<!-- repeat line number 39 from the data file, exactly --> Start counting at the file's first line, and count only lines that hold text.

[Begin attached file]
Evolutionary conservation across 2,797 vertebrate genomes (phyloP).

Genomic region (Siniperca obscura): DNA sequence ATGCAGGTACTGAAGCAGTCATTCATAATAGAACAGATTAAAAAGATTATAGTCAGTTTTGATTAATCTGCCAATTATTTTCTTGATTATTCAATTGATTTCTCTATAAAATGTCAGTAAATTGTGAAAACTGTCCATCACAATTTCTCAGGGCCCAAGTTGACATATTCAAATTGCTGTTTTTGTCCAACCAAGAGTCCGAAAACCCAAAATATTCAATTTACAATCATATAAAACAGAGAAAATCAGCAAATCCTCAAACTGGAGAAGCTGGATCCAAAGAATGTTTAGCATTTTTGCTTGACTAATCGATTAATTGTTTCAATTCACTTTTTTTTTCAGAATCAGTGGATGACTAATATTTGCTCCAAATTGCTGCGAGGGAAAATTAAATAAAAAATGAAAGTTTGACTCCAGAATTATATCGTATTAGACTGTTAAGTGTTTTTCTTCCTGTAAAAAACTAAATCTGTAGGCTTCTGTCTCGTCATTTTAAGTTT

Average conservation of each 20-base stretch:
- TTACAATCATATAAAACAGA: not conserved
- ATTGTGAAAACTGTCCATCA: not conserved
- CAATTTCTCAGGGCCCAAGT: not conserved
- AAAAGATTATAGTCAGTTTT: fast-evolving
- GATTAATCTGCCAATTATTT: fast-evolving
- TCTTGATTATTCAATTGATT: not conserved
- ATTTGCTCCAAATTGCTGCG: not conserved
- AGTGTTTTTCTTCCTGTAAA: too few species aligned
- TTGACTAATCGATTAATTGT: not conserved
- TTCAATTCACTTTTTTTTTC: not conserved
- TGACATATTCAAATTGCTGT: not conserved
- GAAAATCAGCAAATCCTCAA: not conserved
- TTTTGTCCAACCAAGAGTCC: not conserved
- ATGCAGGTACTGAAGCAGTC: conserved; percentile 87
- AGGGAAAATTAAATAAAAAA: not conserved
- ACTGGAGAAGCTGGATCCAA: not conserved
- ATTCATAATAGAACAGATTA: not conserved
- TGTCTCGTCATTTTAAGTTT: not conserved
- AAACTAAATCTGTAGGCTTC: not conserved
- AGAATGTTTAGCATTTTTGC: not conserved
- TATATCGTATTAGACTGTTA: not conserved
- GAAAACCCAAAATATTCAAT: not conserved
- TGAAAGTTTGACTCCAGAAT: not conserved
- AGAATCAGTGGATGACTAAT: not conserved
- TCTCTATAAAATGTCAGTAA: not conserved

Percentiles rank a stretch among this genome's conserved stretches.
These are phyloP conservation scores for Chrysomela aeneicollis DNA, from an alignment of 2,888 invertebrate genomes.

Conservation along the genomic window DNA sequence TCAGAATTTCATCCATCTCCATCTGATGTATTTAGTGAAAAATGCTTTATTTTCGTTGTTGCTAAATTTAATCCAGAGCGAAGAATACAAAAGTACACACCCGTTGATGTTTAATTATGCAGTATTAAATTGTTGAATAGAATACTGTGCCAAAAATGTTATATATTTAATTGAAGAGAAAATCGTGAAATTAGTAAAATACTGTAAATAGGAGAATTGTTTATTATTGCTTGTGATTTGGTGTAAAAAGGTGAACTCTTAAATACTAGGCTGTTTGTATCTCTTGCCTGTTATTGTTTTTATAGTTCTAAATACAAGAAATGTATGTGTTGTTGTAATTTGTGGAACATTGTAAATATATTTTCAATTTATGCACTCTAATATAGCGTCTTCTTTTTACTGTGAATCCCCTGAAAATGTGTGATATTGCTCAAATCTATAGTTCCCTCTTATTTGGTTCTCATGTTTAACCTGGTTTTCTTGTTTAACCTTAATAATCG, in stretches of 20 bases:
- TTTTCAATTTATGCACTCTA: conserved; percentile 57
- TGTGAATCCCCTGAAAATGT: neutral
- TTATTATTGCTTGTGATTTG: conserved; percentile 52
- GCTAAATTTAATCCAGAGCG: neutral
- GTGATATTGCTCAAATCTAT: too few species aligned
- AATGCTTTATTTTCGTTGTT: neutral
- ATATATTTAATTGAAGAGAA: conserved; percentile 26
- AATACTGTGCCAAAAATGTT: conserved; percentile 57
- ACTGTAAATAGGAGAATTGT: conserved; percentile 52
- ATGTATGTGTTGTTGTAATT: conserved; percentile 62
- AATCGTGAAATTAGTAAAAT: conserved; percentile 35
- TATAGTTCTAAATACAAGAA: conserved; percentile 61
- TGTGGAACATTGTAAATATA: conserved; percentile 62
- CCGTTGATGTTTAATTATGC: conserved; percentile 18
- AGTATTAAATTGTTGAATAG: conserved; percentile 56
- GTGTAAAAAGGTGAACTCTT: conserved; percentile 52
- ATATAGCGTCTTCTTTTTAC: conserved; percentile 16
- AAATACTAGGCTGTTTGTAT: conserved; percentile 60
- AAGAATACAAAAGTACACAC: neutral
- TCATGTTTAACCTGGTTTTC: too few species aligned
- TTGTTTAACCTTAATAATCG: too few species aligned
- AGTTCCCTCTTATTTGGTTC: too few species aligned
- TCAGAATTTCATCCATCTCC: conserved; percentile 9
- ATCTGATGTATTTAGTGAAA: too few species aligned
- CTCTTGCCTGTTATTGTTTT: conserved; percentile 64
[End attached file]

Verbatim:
- AATACTGTGCCAAAAATGTT: conserved; percentile 57